Manage episode 177736949 series 131718
It’s impossible to imagine Japanese meals without soy sauce, or the umami-rich fermented bean paste called miso, or the rice-based spirit known as sake. Which means that Japanese cuisine depends on the one fungus that enables the fermentation of all these delicious foods: koji. Today, American chefs are discovering what Asian cooks have known for centuries, that koji is a microbial powerhouse with seemingly magical abilities to completely transform food. But how does a mold from a family of microbes known for their toxicity turn salty, mashed beans into sticky, succulent miso? How did koji make its way from Japan to the U.S.? And how might the weird and wonderful ways chefs in the U.S. are now using koji transform the American dinner table, too?
Koji, or, as it’s known in scientific circles, Aspergillus oryzae, was domesticated by humans around 9000 years ago. The fungus’s closest relatives can be deadly, due to the chemicals they produce to kill off microbial competitors. But, fortunately for our taste buds, a random nontoxic mutation likely landed on some damp leftover grains in Asia, and humans noticed that the fuzzy mold, with its intoxicating scent of grapefruit and flowers, also turned those grains into a literally intoxicating drink. (Our ancestors wouldn’t have known that this happened because koji broke down the starch enough to let yeast ferment the newly freed sugars into alcohol, but they’d have enjoyed the results.) Delighted, they probably encouraged the mold to grow on other left-over grains, gradually domesticating it by giving it a cushy home and caring for it over generations.
And they’d soon have realized that koji could could be used for more than making booze. Mixing the koji-furred rice, rich with protein-destroying enzymes, into beans breaks those beans down into the funky, fermented pastes that are staples in both China and Japan. Evolutionary genomicist John Gibbons, who studies koji’s domestication at Clark University, told us that as early as the thirteenth century in China, “there are advertisements that are selling what’s called moyashi. This is koji. So five, six, seven hundred years ago, before we knew what microorganisms were, we were selling them.”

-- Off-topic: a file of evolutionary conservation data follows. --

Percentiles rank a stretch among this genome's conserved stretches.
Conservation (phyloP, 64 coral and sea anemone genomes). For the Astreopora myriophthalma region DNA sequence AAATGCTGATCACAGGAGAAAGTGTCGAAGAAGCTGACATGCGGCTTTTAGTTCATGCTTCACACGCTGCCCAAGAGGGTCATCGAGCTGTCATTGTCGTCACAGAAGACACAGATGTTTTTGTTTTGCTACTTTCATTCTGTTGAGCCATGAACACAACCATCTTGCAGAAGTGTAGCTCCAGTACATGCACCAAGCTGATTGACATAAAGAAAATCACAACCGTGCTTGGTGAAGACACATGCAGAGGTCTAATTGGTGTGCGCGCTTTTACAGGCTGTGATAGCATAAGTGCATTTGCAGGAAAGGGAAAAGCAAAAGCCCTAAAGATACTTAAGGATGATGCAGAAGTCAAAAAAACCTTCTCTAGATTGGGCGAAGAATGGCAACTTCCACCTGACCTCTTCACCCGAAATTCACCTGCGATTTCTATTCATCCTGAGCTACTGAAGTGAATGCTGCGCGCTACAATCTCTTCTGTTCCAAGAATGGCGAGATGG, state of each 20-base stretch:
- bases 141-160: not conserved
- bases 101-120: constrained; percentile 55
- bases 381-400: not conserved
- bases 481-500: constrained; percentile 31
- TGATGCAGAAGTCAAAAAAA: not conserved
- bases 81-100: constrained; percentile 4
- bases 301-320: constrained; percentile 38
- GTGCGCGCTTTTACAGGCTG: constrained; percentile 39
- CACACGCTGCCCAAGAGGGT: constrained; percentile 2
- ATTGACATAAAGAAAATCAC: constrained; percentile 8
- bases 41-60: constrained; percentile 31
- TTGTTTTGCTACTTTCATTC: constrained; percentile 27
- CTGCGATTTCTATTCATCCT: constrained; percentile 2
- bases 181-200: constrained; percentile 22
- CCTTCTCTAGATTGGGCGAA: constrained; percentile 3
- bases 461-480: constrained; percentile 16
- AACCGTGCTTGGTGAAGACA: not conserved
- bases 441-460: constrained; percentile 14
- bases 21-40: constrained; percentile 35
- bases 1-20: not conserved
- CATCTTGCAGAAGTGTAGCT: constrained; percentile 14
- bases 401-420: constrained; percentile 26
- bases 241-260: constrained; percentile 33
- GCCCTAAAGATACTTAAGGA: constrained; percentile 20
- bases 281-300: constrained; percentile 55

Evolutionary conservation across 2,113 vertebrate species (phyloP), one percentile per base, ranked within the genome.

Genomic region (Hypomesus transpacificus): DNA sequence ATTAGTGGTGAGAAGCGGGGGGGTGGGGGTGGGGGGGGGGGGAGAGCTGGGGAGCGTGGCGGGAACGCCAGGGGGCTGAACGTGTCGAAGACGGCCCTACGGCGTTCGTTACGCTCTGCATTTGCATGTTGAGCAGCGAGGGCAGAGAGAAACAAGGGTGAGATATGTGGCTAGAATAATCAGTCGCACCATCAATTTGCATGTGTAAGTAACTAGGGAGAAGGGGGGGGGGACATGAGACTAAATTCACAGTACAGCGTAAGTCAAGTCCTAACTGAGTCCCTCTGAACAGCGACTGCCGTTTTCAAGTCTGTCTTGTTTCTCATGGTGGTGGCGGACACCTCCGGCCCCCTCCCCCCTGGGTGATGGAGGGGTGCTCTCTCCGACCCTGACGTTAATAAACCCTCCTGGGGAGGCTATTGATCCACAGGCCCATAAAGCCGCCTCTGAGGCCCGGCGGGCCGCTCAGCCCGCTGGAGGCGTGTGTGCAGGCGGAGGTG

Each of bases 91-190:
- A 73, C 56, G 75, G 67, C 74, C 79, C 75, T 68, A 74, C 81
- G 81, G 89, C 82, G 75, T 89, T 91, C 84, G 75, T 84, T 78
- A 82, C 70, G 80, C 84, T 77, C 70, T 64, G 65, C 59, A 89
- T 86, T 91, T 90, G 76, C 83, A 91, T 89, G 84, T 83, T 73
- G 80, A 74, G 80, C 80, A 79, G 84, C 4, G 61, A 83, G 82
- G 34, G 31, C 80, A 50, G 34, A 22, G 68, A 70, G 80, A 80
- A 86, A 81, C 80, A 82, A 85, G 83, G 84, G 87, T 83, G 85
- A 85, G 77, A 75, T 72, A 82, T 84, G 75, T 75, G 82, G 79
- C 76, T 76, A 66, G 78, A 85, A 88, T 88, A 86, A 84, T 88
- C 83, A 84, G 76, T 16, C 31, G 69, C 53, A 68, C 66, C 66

Koji is something of a celebrity in Japan, where fans can buy koji cell phone charms, read koji-focused manga, and celebrate the microbe on October 12, a.k.a. National Fungus Day. But, although it was the subject of the first biotech patent ever granted in the U.S., in 1894, it has not caught on outside of Asian cuisine. Until now. Recently, a small handful of American chefs have discovered koji’s superpowers, and are using it to aerate whole-grain bread, transform kitchen scraps into complex sauces, re-invent fried chicken, and even cure meat. Listen in now to find out why koji seems to turn everyone it meets into obsessives, how its journey from East to West involves whiskey, arson, and cherry blossoms, and why it might just be next big thing in American cuisine. You heard it here first!